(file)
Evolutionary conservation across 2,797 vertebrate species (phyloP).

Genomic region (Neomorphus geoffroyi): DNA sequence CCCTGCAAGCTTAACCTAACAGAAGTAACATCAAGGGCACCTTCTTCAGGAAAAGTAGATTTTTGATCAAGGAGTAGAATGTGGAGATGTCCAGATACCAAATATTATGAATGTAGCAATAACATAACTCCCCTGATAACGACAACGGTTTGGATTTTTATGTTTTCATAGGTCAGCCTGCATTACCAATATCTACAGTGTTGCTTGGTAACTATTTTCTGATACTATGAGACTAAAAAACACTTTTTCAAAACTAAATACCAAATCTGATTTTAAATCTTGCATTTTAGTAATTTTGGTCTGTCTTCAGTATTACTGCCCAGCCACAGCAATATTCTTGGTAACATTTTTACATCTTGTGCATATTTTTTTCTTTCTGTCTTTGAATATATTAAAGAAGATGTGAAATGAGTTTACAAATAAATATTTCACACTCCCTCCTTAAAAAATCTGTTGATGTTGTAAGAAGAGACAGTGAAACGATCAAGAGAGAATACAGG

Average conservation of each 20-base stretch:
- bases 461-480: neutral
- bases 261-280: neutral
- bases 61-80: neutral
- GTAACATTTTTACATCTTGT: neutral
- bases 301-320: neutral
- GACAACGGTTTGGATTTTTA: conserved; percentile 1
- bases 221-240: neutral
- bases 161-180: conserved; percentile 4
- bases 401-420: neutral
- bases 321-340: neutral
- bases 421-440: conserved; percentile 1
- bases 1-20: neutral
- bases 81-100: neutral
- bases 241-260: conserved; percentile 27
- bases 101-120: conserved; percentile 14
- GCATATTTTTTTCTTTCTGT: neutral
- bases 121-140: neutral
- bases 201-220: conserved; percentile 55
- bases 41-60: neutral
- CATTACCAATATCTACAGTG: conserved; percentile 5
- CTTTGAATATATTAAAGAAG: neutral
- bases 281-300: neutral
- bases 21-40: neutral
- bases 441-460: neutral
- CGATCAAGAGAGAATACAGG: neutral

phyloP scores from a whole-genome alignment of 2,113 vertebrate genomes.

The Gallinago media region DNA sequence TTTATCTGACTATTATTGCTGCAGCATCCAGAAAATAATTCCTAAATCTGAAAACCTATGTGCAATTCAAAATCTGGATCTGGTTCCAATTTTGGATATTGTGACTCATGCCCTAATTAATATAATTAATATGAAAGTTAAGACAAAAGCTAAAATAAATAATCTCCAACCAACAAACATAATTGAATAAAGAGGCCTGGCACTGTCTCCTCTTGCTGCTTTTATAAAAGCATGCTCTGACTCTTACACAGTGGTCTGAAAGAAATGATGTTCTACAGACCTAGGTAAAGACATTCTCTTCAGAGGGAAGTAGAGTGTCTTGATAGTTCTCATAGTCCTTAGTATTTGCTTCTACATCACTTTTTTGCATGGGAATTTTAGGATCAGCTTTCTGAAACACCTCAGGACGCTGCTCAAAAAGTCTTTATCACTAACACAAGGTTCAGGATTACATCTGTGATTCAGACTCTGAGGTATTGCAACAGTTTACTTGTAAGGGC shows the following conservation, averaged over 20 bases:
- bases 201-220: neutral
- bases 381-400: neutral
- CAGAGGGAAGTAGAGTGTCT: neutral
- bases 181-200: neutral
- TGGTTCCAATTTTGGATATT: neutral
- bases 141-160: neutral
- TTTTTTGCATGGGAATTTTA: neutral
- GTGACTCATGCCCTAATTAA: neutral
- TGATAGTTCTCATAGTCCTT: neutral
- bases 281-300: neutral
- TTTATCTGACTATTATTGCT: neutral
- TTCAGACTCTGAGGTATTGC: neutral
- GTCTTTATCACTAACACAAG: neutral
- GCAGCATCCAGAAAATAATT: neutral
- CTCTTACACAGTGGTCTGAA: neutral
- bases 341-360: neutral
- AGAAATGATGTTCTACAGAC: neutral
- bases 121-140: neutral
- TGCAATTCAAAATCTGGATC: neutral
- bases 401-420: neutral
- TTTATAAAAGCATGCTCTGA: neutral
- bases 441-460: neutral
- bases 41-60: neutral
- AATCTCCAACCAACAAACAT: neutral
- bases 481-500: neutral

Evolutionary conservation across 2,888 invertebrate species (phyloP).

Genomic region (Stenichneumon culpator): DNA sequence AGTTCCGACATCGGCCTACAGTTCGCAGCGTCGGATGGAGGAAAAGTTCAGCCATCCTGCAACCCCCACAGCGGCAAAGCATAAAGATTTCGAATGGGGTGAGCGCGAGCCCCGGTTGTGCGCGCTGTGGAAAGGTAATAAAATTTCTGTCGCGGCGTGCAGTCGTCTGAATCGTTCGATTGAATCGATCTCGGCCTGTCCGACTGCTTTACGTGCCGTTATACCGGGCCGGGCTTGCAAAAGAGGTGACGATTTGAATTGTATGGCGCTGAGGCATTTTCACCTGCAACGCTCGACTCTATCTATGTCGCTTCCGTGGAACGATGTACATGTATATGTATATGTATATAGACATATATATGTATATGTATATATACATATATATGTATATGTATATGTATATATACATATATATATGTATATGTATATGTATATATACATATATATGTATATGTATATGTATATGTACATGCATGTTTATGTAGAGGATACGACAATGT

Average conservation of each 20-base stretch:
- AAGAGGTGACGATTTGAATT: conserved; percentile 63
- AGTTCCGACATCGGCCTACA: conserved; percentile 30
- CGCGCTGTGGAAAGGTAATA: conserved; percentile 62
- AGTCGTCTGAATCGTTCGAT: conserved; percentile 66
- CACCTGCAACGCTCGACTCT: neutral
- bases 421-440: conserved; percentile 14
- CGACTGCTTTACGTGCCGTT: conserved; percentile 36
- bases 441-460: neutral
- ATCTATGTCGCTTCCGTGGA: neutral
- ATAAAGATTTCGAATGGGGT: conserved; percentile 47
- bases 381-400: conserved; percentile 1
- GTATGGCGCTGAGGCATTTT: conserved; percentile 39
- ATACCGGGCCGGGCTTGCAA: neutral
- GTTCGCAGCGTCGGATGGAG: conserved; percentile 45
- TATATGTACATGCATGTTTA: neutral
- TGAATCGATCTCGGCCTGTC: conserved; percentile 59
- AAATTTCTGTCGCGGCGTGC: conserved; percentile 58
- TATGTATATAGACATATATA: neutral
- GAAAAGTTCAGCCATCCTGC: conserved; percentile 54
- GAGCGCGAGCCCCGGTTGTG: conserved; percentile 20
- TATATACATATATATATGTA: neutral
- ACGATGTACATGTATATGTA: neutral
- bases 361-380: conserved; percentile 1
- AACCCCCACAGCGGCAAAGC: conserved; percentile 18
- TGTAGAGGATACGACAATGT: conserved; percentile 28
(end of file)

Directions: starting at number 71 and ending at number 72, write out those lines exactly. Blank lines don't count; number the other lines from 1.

- ATACCGGGCCGGGCTTGCAA: neutral
- GTTCGCAGCGTCGGATGGAG: conserved; percentile 45